China and India show rapid increase in global warming emissions Greenhouse gases on the rise, China and India show rapid increase; Rich countries consume more than half the energy produced in the globe; Poor countries still depending on traditional fuels.
Greenhouse gases hit record in 2005 Levels of gases believed to be fueling global warming continued to climb in 2005 according to analysis released by the U.S. National Oceanic and Atmospheric Administration (NOAA). The agency said its index of greenhouse gases — the Annual Greenhouse Gas Index or AGGI — showed an increase in carbon dioxide (CO2) and nitrous oxide but a leveling off of methane, and a decline in two chlorofluorocarbons (CFCs), gases that contribute to the hole in the ozone layer above Antarctica. NOAA reports that overall, the AGGI “shows a continuing, steady rise in the amount of heat-trapping gases in the atmosphere.”
Clean coal could fight climate change
A new chemical process for removing impurities from coal could lead to significant reductions in carbon dioxide emissions from coal-fired power stations say researchers sponsored by the Engineering and Physical Sciences Research Council, Britain’s main agency for funding research in engineering and the physical sciences.
Renewable energy in China, a strategic future?
China’s failed bid for American petroleum firm Unocal may prompt it to further focus on its development of alternative energy sources. While China has been actively investing in exploration and development operations in Africa, South America, and other parts of Asia over the past five years, China has also significantly expanded its interests in renewable energy sources including wind, solar, biofuels, tidal, and small hydroelectric dams.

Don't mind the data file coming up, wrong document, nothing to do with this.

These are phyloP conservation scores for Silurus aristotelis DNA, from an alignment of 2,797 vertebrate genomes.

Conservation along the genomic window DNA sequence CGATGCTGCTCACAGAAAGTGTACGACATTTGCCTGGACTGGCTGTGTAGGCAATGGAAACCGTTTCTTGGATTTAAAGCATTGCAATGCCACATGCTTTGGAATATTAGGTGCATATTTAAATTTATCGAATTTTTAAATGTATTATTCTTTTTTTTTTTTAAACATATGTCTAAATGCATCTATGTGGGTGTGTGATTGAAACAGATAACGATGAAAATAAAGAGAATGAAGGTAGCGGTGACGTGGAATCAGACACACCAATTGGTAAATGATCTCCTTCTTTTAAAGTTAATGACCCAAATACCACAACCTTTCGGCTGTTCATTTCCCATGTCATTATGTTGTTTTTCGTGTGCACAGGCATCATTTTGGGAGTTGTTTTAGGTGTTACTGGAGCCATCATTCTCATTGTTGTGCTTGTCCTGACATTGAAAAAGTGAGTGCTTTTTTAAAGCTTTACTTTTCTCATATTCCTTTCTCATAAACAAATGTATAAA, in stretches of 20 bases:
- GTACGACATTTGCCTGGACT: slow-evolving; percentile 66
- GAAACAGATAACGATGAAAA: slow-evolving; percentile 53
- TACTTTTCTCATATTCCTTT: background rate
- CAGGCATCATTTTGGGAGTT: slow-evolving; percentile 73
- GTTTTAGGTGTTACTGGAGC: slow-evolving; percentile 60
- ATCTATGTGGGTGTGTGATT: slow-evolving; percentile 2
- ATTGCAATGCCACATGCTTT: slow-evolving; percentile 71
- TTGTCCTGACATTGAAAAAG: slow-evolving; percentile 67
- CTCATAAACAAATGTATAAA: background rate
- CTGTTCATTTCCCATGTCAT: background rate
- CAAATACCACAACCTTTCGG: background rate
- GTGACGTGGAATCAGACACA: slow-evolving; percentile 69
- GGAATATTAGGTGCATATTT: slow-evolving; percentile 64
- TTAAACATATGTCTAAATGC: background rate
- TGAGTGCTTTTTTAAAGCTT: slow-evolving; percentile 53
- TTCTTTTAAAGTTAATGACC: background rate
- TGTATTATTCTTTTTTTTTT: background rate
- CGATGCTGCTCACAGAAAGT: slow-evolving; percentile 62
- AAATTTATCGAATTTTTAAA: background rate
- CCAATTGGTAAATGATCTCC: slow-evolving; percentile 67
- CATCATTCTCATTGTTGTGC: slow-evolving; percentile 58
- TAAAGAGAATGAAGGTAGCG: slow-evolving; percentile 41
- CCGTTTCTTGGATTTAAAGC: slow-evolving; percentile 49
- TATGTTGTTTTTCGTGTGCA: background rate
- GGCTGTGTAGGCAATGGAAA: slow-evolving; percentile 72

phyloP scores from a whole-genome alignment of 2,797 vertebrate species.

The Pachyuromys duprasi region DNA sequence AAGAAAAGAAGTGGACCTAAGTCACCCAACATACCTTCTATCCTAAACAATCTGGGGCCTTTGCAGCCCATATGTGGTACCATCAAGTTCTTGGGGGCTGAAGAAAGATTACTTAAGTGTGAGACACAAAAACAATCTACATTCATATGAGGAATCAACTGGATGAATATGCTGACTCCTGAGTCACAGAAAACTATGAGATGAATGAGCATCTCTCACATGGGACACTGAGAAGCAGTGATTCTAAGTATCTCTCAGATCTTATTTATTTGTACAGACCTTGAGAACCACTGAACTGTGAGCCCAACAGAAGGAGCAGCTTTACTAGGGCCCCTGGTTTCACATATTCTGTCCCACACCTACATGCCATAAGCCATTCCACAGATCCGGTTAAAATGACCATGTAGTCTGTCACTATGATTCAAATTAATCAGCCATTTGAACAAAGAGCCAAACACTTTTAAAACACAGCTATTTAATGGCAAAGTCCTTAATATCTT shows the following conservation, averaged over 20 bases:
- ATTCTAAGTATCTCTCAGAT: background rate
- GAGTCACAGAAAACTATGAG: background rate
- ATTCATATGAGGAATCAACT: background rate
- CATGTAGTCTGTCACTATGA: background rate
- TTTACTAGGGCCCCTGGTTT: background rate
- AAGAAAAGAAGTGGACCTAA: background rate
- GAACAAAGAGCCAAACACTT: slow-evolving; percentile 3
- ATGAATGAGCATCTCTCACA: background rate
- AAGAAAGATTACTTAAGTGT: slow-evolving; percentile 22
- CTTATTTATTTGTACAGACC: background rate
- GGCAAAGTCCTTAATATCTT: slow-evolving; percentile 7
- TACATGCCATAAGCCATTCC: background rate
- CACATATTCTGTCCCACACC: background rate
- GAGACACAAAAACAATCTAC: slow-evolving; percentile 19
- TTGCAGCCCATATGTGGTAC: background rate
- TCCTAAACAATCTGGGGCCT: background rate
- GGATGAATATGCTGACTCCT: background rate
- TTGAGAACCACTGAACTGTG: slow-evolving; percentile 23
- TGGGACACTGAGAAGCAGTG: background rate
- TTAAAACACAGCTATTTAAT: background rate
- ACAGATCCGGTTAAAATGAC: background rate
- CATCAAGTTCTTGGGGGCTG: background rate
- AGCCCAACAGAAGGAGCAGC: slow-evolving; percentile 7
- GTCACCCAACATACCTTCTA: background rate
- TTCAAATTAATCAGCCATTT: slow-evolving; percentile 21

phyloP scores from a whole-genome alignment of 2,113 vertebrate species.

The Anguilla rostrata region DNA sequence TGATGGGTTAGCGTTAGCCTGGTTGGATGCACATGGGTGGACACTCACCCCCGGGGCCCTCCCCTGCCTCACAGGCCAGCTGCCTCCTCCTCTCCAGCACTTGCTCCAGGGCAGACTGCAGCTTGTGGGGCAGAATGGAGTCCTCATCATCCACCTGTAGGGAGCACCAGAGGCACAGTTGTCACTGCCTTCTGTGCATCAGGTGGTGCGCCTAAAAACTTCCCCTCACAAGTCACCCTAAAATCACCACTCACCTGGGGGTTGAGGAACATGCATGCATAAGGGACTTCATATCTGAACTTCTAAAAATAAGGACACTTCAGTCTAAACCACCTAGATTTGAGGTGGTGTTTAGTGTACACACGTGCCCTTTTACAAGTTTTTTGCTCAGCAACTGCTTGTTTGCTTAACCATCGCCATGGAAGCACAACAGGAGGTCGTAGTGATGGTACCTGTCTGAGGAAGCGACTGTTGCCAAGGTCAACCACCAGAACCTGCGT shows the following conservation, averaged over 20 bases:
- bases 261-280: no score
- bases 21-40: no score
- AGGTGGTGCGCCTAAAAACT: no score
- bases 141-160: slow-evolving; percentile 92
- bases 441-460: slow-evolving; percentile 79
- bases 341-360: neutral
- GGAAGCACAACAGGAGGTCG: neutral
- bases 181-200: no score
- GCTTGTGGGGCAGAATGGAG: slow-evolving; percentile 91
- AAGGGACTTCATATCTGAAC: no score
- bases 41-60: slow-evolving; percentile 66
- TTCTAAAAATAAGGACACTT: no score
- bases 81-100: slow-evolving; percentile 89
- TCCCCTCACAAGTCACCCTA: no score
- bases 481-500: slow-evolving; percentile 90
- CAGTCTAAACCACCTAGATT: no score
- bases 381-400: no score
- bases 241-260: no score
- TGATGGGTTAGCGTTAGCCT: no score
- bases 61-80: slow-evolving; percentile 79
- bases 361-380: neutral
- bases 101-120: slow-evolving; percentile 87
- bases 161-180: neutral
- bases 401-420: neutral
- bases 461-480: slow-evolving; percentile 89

US has low-cost alternatives to oil; peak oil frenzy and human-induced climate change avoidable
Surging oil prices have fueled calls for the United States to develop new sources of affordable and secure domestic energy. While renewable energy — especially biofuels, wind power, and solar technologies — is an area of particular interest, researchers from the Earth Institute at Columbia University say that the U.S. already has relatively low-cost alternatives to imported oil, including coal, tar sands, and oil shale. These resources can be extracted and used at a lower cost to the environment than some might expect.
Venture Capitalists, China and Green Technology
A Bay Area venture capitalist with a storied past, has set his sights on “green technology” and ultimately China, after some compelling remarks from state representatives at a recent conference. Early this spring, Chinese officials named solar and clean coal technologies as two of their three pre-eminent priorities for investment and development in the near future. For a country with burgeoning energy needs surpassing what power is presently available, this is both realistic and positive news for environmentalists and economists alike. Hoping to capitalize, John Doerr and his associates are now funneling cash into the emergent green technology sector, which he, and an increasing number of other investors believe to be the next big thing.
Green coal? Process converts coal into diesel fuel
As the United States’ oil reserves dwindle, some say the nation will have to rely on synthetic petroleum fuel made from its large stores of coal. A two-step chemical process augments a method of making cleaner-burning alternative fuel from coal and other carbon sources by transforming some of its waste products into diesel fuel, researchers from the University of North Carolina at Chapel Hill and Rutgers, the State University of New Jersey, report.
This article used quotes from a Royal Society news release and previous mongabay.com articles.